Whether in the countryside or in the city: traffic noise is irritating – and can make you sick. To identify particularly loud drivers and cyclists, NRW now requires audio cameras. But there is also criticism.
Howling engines, screeching tires: loud drivers and motorcyclists get on the nerves of many people, especially in summer with the windows open. In cities, they are posers of cars with improved sleds, in the countryside they are more motorcyclists on their popular routes.
In Nideggen in the Eifel, for example, many people close their windows at night despite the high temperatures. Nideggen mayor Marco Schmunkamp (freelance) also hears bikers late into the night, although, he says, he lives a bit away from their favorite routes. Citizens regularly complain about noise during the day and night. Schmunkamp is not only the mayor, but also the chairman of the Silent Riders initiative: he wants to stop drivers from excessively loud machines.
Rather than speeding, speed cameras measure noise levels
The initiative calls for the use of sound cameras. Unlike speed cameras, devices do not measure speed, but the noise level of cars and motorcycles. Loud drivers could be identified by a camera and a license plate reader. The goal is to speed up fines with decibels instead of kilometers per hour. Such noise cameras are currently being tested in France and Switzerland.
Calls for this are also getting louder in North Rhine-Westphalia. “Motorcyclists say you are taking our freedom,” says Schmunkamp. “But freedom ends where I limit someone else. For example, if someone thinks they have to drive loud through the city in second gear. ”
Sound cameras are required not only in the Eifel but also in Hamm in Westphalia. There, the CDU called on the city to submit an application for a pilotage with the state. In Dortmund, the CDU and the Greens are jointly calling for the use of sound cameras to be investigated.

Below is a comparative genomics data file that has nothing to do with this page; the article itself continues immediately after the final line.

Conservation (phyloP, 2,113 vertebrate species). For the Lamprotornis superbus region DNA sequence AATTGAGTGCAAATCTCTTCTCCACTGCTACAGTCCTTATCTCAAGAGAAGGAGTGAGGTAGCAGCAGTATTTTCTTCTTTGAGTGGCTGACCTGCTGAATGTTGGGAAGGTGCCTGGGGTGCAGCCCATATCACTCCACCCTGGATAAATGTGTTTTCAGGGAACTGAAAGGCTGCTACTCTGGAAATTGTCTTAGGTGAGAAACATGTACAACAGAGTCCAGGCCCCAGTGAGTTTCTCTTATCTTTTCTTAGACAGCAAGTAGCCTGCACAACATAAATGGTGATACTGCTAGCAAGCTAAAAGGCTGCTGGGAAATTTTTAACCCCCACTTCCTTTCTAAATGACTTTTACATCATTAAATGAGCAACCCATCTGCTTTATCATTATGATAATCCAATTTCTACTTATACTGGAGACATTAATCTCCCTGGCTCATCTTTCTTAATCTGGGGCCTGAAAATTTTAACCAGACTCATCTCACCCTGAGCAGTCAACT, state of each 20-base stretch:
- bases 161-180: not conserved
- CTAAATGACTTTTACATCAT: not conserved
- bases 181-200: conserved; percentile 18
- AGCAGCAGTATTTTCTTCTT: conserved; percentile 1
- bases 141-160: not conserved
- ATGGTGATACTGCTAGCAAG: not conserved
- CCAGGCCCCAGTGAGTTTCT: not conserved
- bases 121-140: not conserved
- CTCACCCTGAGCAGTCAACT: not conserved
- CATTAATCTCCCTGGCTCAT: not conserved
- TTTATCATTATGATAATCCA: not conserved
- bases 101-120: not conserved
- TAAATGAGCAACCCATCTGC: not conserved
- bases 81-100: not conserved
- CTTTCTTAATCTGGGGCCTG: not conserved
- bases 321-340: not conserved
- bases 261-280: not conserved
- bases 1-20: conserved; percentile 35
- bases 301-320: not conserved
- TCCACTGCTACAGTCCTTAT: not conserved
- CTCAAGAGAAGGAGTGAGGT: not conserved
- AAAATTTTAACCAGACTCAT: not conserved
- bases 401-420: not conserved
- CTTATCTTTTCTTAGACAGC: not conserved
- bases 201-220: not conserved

In the worst case, traffic noise is harmful to health
Traffic noise suddenly comes on, making it the most unpleasant source of noise, says acoustics expert Brigitte Schulte-Fortkamp. “You never know exactly when a noise will occur, how loud it will be and how long it will last,” says the noise researcher. You never really get used to such street noise – even if you tell yourself. “It’s a mistake and it’s also dangerous,” explains Schulte-Fortkamp. Persistent street noise is especially annoying at night – and can make you sick in the long run: in addition to stress and anxiety, there is a risk of cardiovascular disease in the worst case.
The police are currently responsible for controlling traffic noise, often using their own measuring devices. The maximum permitted decibel level for a vehicle is stated in the vehicle registration certificate. Noise cameras do not need policemen on their side. However, in Germany these devices are currently neither used nor tested. Is the technology too complicated? No, says a spokesman for the Federal Association for Road Safety in Berlin. The development and production of sound cameras is “not rocket science at all.” However, the use of devices comes with high legal hurdles.
Production without rocket science, but lacking technology
First of all, there is a lack of technology that would legally safely assign noise levels to individual cars or motorbikes, says a spokesman for the North Rhine-Westphalia Ministry of the Interior in Düsseldorf. This is because secondary noise, for example from oncoming traffic, should not be taken into account in the measurement.
For the ministry, the soundproofing cameras therefore remain essentially an ‘interesting project’. A penalty, as in the case of exceeding the speed limit, is currently impossible, because the catalog of fines does not provide an appropriate decibel scale.
Required noise limits
The mayor of Schmunkamp and “Silent Riders” are therefore calling for noise limits in cities and towns. For example, drivers who manipulated exhaust systems could be exposed more quickly. “But in Germany we are still a long way from that,” says Schmunkamp.
Instead, mild noise control devices have been used on the roads in North Rhine-Westphalia for several years: the so-called noise displays. Two of these displays are installed near Wermelskirchen. Illuminated screens are to encourage quiet driving with the words “Pssst … RESPECT!” When a particularly loud person is approaching.